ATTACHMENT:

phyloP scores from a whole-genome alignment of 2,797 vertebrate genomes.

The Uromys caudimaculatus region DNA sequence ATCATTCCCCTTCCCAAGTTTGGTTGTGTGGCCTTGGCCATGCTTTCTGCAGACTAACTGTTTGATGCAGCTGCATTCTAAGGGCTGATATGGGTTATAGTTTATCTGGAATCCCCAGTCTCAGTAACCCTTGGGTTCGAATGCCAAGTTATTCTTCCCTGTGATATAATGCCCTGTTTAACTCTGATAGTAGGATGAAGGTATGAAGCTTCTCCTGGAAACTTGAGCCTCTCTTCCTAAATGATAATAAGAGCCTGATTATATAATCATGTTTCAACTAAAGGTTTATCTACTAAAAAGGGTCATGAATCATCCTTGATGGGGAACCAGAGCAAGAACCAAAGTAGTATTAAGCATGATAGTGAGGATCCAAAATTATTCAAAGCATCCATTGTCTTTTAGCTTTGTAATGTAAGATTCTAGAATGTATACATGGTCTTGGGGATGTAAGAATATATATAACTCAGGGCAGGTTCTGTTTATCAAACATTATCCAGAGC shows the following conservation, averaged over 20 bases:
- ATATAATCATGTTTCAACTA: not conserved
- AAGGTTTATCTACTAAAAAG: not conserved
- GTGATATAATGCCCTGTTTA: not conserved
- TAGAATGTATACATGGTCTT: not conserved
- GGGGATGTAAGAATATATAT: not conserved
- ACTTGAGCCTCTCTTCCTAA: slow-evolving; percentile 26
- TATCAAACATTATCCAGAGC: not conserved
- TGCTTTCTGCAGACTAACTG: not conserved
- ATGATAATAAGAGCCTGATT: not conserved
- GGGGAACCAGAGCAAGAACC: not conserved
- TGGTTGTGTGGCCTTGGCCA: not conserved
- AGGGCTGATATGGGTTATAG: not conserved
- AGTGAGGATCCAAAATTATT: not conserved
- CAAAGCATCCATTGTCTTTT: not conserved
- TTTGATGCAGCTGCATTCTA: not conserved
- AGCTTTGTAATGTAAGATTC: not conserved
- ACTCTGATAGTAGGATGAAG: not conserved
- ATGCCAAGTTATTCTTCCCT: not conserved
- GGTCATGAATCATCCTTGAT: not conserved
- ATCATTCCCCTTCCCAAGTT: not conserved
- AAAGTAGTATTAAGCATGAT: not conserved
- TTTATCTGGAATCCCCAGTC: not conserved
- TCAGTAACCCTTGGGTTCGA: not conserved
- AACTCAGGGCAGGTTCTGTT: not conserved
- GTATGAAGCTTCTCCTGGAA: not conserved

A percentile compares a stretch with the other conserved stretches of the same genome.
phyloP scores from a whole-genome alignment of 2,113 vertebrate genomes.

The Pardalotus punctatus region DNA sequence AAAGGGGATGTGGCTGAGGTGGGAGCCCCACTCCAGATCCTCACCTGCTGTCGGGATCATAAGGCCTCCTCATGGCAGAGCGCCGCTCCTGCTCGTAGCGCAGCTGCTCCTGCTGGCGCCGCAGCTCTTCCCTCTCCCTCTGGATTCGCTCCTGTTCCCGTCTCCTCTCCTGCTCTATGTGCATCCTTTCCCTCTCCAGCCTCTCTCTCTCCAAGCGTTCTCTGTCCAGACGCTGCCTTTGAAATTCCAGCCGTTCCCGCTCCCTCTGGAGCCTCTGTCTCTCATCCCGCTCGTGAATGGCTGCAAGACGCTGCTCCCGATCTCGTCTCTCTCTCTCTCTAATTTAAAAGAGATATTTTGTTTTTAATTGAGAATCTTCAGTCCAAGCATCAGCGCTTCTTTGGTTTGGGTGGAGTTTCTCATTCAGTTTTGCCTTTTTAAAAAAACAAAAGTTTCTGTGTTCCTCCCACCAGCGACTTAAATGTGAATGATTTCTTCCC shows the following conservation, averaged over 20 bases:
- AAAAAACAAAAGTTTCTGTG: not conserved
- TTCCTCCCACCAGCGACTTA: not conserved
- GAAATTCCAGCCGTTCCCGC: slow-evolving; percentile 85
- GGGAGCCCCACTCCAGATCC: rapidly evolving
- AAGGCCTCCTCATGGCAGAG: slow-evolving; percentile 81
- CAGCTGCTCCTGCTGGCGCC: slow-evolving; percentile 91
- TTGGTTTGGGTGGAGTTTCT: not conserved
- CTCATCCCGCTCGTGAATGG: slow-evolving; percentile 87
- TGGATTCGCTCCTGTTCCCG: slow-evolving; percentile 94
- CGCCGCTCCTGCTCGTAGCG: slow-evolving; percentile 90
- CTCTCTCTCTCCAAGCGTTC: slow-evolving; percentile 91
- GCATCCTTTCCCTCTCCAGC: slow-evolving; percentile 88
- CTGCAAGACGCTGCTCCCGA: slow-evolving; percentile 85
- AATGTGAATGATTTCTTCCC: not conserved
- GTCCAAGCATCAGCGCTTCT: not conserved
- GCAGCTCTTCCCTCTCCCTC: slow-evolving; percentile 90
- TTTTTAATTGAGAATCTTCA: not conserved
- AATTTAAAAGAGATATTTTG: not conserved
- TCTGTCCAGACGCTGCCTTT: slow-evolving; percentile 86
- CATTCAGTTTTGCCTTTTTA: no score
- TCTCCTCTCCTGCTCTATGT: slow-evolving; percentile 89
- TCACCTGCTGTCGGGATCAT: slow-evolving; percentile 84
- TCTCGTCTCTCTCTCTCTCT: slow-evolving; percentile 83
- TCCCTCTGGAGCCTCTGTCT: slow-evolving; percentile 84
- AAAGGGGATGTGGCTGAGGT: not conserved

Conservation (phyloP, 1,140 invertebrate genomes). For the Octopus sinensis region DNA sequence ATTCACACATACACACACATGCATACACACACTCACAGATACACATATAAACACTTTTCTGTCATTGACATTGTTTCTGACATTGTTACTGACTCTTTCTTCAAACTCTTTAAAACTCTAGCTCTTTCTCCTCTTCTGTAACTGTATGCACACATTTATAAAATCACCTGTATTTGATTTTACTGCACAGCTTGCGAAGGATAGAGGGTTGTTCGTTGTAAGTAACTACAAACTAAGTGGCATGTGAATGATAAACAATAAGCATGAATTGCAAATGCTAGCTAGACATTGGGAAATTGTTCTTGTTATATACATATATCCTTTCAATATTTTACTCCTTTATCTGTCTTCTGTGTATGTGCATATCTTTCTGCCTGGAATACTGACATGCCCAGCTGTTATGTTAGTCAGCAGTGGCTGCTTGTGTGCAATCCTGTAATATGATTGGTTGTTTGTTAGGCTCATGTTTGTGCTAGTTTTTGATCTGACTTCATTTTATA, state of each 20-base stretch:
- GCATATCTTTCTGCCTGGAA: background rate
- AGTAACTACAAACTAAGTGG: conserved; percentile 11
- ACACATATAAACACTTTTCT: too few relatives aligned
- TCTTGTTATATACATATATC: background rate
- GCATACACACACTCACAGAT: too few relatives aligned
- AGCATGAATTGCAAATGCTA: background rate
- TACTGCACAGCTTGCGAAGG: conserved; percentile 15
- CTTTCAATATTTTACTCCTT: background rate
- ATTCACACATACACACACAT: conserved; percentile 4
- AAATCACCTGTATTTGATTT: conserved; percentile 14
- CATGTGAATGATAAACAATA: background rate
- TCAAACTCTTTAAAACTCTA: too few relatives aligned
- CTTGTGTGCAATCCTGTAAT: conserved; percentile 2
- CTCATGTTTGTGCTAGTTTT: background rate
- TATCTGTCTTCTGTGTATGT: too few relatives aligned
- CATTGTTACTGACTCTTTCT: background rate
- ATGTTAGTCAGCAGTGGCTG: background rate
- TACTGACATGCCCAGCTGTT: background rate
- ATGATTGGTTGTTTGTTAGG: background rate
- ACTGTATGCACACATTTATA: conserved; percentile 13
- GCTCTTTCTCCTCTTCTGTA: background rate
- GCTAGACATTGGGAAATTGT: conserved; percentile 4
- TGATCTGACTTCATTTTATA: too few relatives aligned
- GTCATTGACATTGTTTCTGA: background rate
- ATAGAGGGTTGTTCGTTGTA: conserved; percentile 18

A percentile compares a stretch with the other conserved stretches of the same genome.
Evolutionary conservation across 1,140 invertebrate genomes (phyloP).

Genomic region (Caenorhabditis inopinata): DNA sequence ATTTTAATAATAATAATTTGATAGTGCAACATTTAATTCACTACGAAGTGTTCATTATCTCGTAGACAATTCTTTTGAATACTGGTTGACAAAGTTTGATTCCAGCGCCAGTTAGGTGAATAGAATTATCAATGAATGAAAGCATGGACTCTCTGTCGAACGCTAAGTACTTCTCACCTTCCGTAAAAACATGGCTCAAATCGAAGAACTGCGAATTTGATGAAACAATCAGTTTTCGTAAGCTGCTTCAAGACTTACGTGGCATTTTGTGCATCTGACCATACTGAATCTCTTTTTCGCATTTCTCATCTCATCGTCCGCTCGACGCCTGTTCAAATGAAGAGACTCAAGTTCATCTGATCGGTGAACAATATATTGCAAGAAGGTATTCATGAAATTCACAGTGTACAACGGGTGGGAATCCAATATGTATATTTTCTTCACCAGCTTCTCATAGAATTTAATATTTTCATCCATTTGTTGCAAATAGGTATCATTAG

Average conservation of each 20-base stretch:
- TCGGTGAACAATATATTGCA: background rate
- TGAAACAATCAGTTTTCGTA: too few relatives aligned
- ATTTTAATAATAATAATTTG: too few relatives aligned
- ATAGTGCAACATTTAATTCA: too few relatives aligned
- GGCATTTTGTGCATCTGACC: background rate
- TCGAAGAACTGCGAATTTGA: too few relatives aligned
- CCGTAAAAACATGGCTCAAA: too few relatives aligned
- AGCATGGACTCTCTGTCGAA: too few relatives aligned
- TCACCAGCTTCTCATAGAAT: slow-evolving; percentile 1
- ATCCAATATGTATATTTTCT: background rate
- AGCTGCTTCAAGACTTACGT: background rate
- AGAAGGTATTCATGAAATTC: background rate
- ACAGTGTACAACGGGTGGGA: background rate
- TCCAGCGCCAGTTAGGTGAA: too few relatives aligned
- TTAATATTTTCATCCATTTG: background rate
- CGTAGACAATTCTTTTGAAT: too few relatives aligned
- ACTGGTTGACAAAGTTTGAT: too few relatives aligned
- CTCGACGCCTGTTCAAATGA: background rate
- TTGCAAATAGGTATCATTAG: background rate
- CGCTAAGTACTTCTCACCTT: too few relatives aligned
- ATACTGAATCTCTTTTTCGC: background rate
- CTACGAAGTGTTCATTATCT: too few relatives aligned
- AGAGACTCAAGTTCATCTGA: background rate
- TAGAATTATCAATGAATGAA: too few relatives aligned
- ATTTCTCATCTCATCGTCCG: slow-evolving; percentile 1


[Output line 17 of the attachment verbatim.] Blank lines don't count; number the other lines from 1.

- TTTGATGCAGCTGCATTCTA: not conserved